The invisible problem: text editing on Android and iOS sucks

Android and iOS share a common problem: they copied desktop text editing conventions, but without a menu bar or mouse. This forced them to overload the tap gesture with a wide range of actions: placing the cursor, moving it, selecting text, and invoking a pop-up menu. This results in an overly complicated and ambiguous mess-o-taps, leading to a variety of user errors.

It’s less of a problem if you only do short bursts of text in social media or messaging apps. But doing anything more complicated like an email gets tedious. However, in my user study on text editing, I was surprised to find that everyone had significant problems and rather severe workaround for editing text.

With the extremely talented Olivier Bau, together we created a prototype called Eloquent, which offers a much simpler solution. We presented this work at UIST 2021.

This is now one of my favourite articles I’ve ever read. I despise text input and text editing on mobile devices, whether they be Android or iOS. I hate it with the passion of a thousand burning suns, but it seems like nobody else cares. Luckily, the author of this article, Scott Jenson, a man with an impressive career doing UI work at Apple, Google, and others, agrees with me, and together with his colleagues, during his time at Google, he came up with an entirely different, touch-first way of editing text.

The end result – be sure to watch the video to see it in action – immediately clicks for me. I want this. Now. This would be a massive usability improvement, and the fact it isn’t in Android yet, despite being developed at Google, is further evidence Google has no clue how to make good ideas float to the top. Jenson explains why Eloquent, as they called their new input/editing system, won’t ship with Android, while he expresses a bit more optimism Apple might be more open to rethinking mobile text editing:

Unfortunately, shipping something like Eloquent would be challenging. First, as too many people mistakenly see text editing as “done”, there is little appetite to fix it. Second, users have been trained to cope with this error-prone approach for well over a decade. Asking people to change at this point would be hard.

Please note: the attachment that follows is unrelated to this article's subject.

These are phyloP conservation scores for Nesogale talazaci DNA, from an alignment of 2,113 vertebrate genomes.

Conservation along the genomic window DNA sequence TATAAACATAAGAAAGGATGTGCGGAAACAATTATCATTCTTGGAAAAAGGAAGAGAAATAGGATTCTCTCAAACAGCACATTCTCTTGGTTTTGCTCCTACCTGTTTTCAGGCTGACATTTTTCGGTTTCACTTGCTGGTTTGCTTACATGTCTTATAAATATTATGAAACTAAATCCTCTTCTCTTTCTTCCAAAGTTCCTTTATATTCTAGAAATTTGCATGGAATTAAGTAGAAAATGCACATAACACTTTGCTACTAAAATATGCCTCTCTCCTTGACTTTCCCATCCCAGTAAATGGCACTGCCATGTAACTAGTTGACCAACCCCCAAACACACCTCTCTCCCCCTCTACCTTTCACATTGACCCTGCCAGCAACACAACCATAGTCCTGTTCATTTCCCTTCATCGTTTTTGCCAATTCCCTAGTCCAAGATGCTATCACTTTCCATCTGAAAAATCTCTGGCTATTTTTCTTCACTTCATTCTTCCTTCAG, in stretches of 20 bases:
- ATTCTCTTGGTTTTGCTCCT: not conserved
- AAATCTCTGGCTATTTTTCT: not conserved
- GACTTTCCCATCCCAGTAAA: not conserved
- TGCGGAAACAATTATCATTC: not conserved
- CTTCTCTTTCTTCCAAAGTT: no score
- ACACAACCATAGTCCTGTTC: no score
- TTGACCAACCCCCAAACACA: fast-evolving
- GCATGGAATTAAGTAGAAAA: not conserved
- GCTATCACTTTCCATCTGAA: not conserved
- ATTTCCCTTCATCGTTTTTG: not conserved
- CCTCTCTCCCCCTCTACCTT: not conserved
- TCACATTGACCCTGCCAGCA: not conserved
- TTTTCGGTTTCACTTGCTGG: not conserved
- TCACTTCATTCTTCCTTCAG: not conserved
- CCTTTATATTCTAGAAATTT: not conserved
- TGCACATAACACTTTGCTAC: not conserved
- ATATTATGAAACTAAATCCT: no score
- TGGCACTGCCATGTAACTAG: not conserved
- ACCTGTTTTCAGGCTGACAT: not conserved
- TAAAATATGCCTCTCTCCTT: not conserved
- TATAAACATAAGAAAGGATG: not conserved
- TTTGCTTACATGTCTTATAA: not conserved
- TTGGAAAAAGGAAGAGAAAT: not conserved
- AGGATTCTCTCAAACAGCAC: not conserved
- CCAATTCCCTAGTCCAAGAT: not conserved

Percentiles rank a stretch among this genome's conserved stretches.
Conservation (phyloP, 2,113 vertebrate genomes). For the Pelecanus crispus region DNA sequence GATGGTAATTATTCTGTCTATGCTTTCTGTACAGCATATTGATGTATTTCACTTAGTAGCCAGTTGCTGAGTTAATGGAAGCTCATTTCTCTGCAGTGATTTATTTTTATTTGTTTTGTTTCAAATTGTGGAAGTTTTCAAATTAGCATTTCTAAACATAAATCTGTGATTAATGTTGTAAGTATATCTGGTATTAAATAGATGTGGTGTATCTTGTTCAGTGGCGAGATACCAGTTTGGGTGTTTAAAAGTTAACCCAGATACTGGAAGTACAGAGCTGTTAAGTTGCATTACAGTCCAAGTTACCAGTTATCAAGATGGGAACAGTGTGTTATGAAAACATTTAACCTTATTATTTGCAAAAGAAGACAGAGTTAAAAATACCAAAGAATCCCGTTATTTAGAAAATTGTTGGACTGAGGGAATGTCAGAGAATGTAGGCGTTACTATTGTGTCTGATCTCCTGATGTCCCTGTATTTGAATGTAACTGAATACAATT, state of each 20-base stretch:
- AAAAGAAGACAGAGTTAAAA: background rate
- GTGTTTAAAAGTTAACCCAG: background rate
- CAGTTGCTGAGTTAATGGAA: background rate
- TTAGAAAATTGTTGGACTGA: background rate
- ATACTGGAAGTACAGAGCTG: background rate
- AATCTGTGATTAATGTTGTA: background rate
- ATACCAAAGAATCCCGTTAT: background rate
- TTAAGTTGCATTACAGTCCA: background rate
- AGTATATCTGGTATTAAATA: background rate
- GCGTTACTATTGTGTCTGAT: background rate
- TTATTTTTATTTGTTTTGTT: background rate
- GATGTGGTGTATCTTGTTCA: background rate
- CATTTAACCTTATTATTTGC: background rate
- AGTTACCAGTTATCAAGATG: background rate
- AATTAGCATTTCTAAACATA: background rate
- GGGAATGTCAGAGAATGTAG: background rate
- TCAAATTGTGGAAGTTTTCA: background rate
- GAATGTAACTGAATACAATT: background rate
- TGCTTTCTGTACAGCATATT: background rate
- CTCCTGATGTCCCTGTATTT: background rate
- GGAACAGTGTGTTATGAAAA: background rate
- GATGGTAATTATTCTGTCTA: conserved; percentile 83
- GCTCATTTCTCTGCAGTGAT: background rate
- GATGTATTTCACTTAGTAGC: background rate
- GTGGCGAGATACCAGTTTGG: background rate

But most importantly, fixing text editing isn’t seen as important enough in the war between Android and iOS. It’s not the flashy feature that shifts your Net Promoter Scores. What I find ironic is that a fundamental change, like fixing text editing, could make people feel much more at ease using their phones and could be an enormous reason to switch. But it would be a slow burn and take years of steady effort. Android just can’t think this way. Apple just might.

Android needs this.

Nearly 500 brands exited smartphone market during 2017-2023

At its peak in 2017, the global smartphone market saw more than 700 brands fiercely competing. Fast forward to 2023 and the number of active brands (that have recorded sell-through volumes) is down by two-thirds to almost 250, according to Counterpoint’s Global Handset Model Sales Tracker, which has been tracking sales of these brands across more than 70 key countries.

So many good brands and good ideas kicked to the curb by the stranglehold Apple and Google have on the market. While many of these brands were mere OEMs, it also includes companies making their own platforms.

Java 21: The Nice, The Meh, and the… Momentous

Every six months, there is a new Java release. Ever so often (currently, every two years), Oracle labels a release as “long term support”, and Java users wonder whether they should upgrade. In theory, other JDK distributors could offer “long term support” for other releases, but it seems everyone is following Oracle’s lead.

Should you upgrade?

Here are the major features of Java 21. I omit preview and incubator features (which you are surely not going to use in production), JVM internals, highly specialized features such as this one, and deprecations.

The answer is yes – you should definitely upgrade.

GNOME 44.5 released

GNOME 45 may have just been released, but that doesn’t mean GNOME 44 will be buried right away. GNOME 44.5 has just been released, packed with bugfixes and small tweaks – nothing groundbreaking. Reading through the changelog, it’s a long list of squashed bugs, so it should be an uneventful upgrade for most GNOME users who aren’t upgrading to 45 quite yet.

iOS 17 review: StandBy for more features

iOS 17 and iPadOS 17 offer several welcome improvements, tweaks, and new features. They also continue two trends that have dominated recent updates for both platforms: the expansion of widgets giving modular access to functions from a variety of apps, and on-device intelligence that improves search, recommendations, and more.